In his year of kindergarten, my son never took the bus. This wasn’t for fear of being bullied or any other emotional fear surrounding the bus, but rather it was the duration of the bus ride. Because of where we lived, my son would have been the first on and the last off the bus which doesn’t mean much in itself; however, when you learn that the bus went by our house at 6:35am and again at 4:35pm it gets a whole lot realer. From beginning to end, that’s essentially a ten hour day – for a five year old. There are adults that don’t (and couldn’t) do that. In the end, it was me that was driving him back and forth to school everyday, yes it was our choice to do so, but it was a decision that had a pretty bleak alternative.
On top of the long day, the school system in our county is quite large; it is the third largest county in Georgia and it is broken into three school districts. Coming from Vermont where each grade had two – maybe three classrooms of 15-25 students in each, a grade with eight classrooms of 22-25 kids was a bit of a shock. It essentially meant that from year to year, our son would most likely not be with any of his friends from the prior year: each year would almost be like starting over. In our minds that meant two things, firstly, if home schooling didn’t work for first grade, we could stick him back in for second grade, and in terms of social networks, he wouldn’t be that far behind. Second, it meant that each new year would almost be like starting in a new school rather than a return to familiar situations. This was troublesome for us. (Imagine how much attention can be put on learning when you don’t have to constantly worry about navigating new social situations.)
Despite all the differences we face based on regional characteristics, there is at least one common trait through schools across the country: teachers. Some teachers are phenomenal and you wish your student could have them every year, some teachers are rubbish and you wish your child didn’t have to spend a day with them. Unfortunately, this is a crap shoot in public school. There is no telling who your teacher will be from year to year. At least with home schooling I know who the teacher is and where their weaknesses lie.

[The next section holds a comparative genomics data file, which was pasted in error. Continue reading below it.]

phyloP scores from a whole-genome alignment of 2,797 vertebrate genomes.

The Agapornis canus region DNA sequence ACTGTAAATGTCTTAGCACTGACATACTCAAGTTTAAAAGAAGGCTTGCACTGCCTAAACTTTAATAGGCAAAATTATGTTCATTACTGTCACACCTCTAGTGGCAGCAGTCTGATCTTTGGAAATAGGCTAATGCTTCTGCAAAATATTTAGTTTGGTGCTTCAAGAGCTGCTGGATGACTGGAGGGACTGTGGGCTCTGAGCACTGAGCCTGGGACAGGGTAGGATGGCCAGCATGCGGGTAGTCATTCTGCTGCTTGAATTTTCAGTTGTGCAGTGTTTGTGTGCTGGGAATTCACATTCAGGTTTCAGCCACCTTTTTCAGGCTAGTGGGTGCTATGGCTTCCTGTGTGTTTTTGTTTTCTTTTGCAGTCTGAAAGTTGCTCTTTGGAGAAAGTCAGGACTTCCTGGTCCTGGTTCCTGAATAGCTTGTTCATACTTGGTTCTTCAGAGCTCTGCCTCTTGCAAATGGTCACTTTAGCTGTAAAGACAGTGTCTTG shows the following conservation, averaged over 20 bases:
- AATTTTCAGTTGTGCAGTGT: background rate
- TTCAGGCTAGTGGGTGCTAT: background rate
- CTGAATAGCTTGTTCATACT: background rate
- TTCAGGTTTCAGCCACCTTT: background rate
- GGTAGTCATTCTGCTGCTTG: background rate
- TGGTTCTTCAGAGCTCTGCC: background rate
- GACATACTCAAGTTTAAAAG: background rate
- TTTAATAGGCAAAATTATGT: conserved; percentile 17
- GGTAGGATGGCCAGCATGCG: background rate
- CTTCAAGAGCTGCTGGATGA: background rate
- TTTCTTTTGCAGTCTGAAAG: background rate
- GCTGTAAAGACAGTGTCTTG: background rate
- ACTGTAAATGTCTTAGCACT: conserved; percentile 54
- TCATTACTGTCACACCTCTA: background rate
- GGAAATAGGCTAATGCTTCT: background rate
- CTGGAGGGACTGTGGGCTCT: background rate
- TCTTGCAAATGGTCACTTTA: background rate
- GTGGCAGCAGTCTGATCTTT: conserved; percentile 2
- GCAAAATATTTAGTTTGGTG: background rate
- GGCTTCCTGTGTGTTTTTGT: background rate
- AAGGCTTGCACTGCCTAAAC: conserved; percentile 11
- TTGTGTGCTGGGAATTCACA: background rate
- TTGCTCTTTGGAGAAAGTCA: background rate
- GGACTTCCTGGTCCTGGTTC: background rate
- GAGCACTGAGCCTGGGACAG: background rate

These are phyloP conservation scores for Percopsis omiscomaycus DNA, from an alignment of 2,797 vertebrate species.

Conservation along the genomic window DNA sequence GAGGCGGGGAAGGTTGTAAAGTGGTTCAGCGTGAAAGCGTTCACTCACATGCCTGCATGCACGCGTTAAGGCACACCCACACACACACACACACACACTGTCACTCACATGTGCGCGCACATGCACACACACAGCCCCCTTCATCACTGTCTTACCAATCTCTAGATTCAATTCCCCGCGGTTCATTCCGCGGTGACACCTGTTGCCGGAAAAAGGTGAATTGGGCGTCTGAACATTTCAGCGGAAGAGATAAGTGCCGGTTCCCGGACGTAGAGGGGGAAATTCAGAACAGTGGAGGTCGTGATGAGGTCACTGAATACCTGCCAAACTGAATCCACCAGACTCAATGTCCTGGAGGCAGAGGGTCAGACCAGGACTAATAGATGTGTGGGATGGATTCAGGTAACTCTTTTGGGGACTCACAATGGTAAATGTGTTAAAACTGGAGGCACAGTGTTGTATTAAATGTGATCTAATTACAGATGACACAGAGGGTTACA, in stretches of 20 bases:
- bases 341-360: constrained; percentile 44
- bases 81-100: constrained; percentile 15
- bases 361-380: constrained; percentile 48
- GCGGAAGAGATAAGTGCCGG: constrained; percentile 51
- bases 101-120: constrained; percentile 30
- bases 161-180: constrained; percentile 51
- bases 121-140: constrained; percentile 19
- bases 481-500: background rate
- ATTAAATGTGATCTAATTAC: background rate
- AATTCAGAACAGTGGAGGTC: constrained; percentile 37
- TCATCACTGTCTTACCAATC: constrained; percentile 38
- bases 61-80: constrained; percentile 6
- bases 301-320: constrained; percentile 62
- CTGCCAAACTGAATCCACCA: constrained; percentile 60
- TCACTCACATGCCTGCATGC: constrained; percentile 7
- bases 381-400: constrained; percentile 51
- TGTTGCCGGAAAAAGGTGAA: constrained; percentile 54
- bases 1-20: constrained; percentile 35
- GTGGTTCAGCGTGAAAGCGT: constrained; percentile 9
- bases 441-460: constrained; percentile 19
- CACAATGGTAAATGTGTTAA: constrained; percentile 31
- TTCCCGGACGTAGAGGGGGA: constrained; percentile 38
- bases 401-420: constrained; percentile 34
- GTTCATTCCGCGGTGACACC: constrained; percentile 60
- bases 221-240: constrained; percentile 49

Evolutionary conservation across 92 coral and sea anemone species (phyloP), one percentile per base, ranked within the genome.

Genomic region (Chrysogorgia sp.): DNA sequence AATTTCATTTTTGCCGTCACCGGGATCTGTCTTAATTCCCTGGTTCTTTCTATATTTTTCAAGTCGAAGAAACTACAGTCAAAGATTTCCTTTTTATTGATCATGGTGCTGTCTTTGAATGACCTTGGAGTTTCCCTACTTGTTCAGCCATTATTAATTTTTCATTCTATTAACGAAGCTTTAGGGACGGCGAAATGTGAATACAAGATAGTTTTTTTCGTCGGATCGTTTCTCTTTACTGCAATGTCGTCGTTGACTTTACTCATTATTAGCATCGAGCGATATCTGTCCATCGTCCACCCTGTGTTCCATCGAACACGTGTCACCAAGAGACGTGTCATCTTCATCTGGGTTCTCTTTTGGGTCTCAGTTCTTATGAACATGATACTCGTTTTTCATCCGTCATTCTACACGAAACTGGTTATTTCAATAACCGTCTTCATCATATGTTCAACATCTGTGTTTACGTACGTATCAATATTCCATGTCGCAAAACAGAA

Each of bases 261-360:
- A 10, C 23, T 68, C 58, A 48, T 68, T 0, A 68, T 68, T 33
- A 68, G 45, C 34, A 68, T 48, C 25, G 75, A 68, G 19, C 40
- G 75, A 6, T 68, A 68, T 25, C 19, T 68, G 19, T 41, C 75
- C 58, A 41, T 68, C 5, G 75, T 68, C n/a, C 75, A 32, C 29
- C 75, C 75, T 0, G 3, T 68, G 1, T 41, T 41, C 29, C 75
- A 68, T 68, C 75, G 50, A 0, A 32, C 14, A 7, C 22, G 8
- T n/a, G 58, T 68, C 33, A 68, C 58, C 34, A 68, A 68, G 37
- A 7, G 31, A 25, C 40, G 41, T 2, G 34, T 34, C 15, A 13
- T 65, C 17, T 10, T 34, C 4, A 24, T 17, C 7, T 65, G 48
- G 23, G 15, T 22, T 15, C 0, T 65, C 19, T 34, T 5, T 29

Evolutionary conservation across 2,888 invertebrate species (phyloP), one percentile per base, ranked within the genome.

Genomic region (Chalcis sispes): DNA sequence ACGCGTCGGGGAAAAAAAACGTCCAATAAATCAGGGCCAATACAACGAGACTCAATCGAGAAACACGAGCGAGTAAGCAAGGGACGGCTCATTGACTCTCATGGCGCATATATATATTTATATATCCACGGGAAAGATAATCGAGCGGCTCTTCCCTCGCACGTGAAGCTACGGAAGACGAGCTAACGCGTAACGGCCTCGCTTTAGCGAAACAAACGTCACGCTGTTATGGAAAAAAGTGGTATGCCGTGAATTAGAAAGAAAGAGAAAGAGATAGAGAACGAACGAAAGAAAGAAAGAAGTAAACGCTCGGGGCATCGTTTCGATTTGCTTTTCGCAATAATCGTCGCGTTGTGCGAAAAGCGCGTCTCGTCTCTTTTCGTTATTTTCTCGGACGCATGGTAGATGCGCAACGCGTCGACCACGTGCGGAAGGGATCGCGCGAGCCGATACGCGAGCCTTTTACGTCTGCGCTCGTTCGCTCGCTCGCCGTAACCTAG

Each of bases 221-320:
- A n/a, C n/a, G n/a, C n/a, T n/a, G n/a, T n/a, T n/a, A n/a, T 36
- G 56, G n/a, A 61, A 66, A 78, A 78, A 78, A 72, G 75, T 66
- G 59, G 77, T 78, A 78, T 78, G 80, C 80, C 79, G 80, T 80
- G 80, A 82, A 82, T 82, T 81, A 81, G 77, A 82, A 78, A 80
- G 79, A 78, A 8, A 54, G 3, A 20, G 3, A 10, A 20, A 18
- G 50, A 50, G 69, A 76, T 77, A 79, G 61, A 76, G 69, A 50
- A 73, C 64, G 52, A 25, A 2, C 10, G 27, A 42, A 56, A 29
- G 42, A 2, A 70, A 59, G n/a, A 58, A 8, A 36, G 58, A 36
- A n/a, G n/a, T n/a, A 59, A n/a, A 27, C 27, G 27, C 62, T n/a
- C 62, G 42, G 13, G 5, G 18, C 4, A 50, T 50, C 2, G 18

For all the talk about how unhealthy our kids are, and how much we need to make them go exercise and eat their grains it was amazing how unhealthy the school food was. Due to the average income level of the student body as a whole, the school received funding for free breakfast for all the students, and while one might think that a tax-payer funded program would provide good wholesome food – it didn’t. Each morning as every child entered the school doors, a lunch worker was standing there handing out bagged breakfasts to those that wanted one. (We never let our son take them, but he would inevitably get them in the classroom.) What was in these wholesome bags of goodness? Sometimes a fruit – orange, banana, apple, – or a cheese stick, but more often than not, it was a six pack of mini-donuts, or a box of sour-raisins, a Pop-Tart or a juice box: grains and fruits loaded down with sugars and additives. Exactly what students need to sit through a long day of school, but hey, it was tax-payer funded.
Lastly, a big concern of ours was communication. When a teacher has 25+ students, seemingly endless evaluations to write, new standards to learn, lesson plans to write and constantly submit for evaluation, there leaves little time to communicate with families. Just like everything else, education has gone the way of regulations. There is a constant growth of paperwork and guidelines for teachers to follow, and that takes away from what education really is: a relationship between a teacher and a student (and family when appropriate) that encourages a child to grow their brain and discover the world.
This is not to say that homeschooling is the answer to all these issues, but for now, it seems like it is the best answer to many of these concerns. And of course, homeschooling has it’s drawbacks and give me pause whenever I think about them. No doubt there’s lots of other pros to homeschooling that were either of little concern to us, or things that I just overlooked.